Thursday, May 04, 2006

Mr. Moussaoui Goes to Azkaban

Zacharias Moussaoui, now sentenced to life in prison is going to get a treatment that may very well make proponents of the death penalty a little less disappointed with life sentences.

Our French terrorist friend is being sent to a place that is probably about as pleasant as the hell-prison of Harry Potter fame referenced in the subject line.

The Supermax prison is brand new, opened in 1994, and designed with the obnoxious prisoner in mind. Its cells are dimly lit, allow some sunlight through a slit window high in the ceiling, and is completely constructed of concrete, right down to the desk, stool and bed. There is no escape. But more than being a place of confinement, it is a place that will likely humble the obnoxious Moussaoui. For a peek into the daily life that he can be expected to enjoy,

most individuals are kept for at least 23 hours each day in solitary confinement. They are housed in a 7-by-12 foot (3.5-by-2 meter) soundproofed room, built behind a steel door and grate. The remaining free hour is spent exercising alone in a separate concrete chamber. Prisoners rarely see each other, and inmates' only human interaction is limited to that of the prison guards. Religious services are broadcast in from a small chapel.

Most cells' furniture is made almost entirely out of poured concrete, including a desk, stool, and bed covered by a thin mattress. Each chamber contains a toilet that shuts off if plugged, a shower that runs on a timer to prevent flooding, and a sink missing a potentially dangerous tap. Rooms may also be fitted with polished steel mirrors bolted to the wall, an electric light, a 13-inch black and white television, and a cigarette lighter. Windows in rooms are small, set high up in the wall, and point towards the sky, confusing the prisoner as to his specific location within the complex.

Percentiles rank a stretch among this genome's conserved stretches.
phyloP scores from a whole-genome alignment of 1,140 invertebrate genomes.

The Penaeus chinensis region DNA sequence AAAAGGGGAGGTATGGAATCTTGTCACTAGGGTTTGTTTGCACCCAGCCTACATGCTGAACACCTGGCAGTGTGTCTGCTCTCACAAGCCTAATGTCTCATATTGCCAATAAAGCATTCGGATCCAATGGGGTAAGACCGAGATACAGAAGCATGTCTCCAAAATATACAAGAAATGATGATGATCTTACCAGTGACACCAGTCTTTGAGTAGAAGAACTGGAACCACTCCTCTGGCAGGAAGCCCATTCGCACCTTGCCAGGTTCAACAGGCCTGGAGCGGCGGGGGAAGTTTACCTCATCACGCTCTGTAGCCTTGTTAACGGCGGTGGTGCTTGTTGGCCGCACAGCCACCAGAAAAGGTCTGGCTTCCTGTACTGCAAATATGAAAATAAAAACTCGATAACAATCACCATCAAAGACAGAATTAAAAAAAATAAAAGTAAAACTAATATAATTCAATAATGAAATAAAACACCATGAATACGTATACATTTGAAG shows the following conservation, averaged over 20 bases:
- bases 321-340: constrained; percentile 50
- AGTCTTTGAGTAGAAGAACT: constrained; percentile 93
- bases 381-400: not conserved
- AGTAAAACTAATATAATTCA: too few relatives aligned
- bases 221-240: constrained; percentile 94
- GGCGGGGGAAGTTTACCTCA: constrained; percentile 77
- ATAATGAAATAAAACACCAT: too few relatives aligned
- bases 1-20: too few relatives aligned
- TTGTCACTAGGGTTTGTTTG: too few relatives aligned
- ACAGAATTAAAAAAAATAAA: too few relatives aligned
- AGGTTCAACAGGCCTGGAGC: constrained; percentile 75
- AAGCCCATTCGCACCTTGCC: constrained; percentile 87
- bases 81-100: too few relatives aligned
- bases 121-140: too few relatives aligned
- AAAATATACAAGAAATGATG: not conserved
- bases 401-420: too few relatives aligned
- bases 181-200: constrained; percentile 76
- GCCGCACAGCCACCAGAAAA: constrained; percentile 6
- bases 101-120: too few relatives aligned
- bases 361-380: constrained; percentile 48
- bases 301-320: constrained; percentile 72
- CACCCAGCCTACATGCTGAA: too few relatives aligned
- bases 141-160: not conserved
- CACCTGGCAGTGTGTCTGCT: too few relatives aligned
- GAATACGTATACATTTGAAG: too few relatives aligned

The prison as a whole contains countless motion detectors and cameras, 1,400 remote-controlled steel doors, and 12 foot high razor wire fences. Laser beams, pressure pads, and attack dogs guard the area between the prison walls and razor wire. The facility is built into the side of a mountain, and visitors and prisoners enter through the same heavily-guarded tunnel.
And to get a flavor for the effect that spending the rest of one's life in this paradise will have, read the following input from a prison psychology expert:

Prisoners "become extremely depressed and lethargic -- sleeping, lying on their bunks, staring at the ceiling, declining to go out and exercise,'' he said. They begin to lose memory, can't concentrate and suffer severe panic attacks, he said, or become uncontrollably enraged over insignificant things.
In short, the sensory deprivation and the cold hard contents of the cell, as well as a lack of any meaningful human interaction whittle away the psyches of persons who have shown that they cannot be trusted to have contact with the outside world.

Sure, he'll rattle off his invecta on his concrete desk for a year or so, but soon after that the thoughts of al-Qaida and their aborted political revolution will blissfully escape his mind, as he relegates himself to obsessing over dust particles in his cell.


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